The Savuti Channel dried up in the early 1980's, leaving the natural course of events to transform. The years that followed were harsh for the wildlife in the region. Crocodiles sought shelter in caves, hippo fought over the last drying mudpool and the wildlife seasons changed.
For the next twenty five years the Savuti wilderness echoed the sounds of the past whilst revealing a new face - a face that would capture the imagination of many who experienced it. For some Savuti was a place of ghosts, seen in the haunting visions of the dried trees on the marsh and in the channel, whilst for others it was a place that restored the beautiful lonely recesses of the soul.
Today Savuti is undergoing a radical transformation. The channel has begun to flow, the marsh is flooded again, and the wildlife is adapting to this new environment. No one knows how long this flooded phase will last, but what is certain is that the Savute of the past 25 years will never be experienced again.
But this story is not about the new dawn. Instead it is about the Savuti of legend, the Savuti I knew for almost twenty years. It is about the drama's that played out over this time and the life-changing aura of this legendary wilderness - it is a place that will never be known again.
My first visit to Savuti was a few years after the drying of the channel and the area had almost settled into its dry-time rhythm. It was at the beginning of the rainy season and the marsh had greened, wildlife was plentiful and Savute seemed to in a state of peace, save for the pride of lions lolling around a buffalo carcass.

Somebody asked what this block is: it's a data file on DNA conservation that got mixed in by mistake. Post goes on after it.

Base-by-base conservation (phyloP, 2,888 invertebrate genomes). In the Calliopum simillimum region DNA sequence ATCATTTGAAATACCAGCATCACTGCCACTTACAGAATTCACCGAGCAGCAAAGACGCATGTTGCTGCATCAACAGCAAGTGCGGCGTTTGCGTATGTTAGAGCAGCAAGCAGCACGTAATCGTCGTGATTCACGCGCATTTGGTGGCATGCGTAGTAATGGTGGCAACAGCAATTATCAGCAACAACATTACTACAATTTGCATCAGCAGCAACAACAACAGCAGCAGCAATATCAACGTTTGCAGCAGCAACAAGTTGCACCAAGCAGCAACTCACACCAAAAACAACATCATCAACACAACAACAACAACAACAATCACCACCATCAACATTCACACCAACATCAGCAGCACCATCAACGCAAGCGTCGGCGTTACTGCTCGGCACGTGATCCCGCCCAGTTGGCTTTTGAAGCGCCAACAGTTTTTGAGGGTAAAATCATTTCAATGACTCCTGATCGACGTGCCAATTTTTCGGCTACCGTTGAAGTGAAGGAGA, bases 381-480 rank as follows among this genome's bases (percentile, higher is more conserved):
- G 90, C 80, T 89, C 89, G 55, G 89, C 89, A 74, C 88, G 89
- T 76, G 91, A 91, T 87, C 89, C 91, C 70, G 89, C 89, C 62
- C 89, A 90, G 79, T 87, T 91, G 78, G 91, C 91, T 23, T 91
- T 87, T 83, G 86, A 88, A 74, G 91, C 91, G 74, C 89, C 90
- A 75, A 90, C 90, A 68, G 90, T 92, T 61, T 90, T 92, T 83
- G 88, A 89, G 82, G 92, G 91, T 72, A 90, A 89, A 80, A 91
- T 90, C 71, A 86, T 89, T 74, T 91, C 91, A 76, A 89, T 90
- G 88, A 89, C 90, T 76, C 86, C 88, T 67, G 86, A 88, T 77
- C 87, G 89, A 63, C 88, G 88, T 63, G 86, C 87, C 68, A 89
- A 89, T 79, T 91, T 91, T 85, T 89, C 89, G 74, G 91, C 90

The concept of the Savute Channel was lost on me during my first visit into the area. It was 1985 and the channel had only recently dried up and the idea of the channel drying, and the effect it would have on the environment, did not mean much to me as the area at the time seemed lush. It was to be few years after my initial visit that I connected with Savuti again - this time for almost ten years.
In the ten years I watched the seasons pass, the rains and the dust, the herds and the loners and the place captured my imagination and inspired me like few places have before. I have never been able to understand why Savuti affected me in the way that it did. It was a restorer of my soul, a friend and a confidant.
The Present: Waters Return
The channel began to flow again in 2008, reaching the Marsh nearly two years later. After the water had reached its destination I was sent images of the marsh in flood by a friend who thought that I would appreciate 'seeing my favourite place renewed'. The picture showed herds of elephant and buffalo wading through what looked like a floodplain of the Okavango Delta, it was a great sight but when it dawned on me that this was the new Savute a wave of disappointment swept over me.
The place I knew was gone and in its place was something I did not know. I had followed the changes but the image was the final confirmation that it was real. It was almost like seeing a cheating partner's new love interest for the first time after months of denial.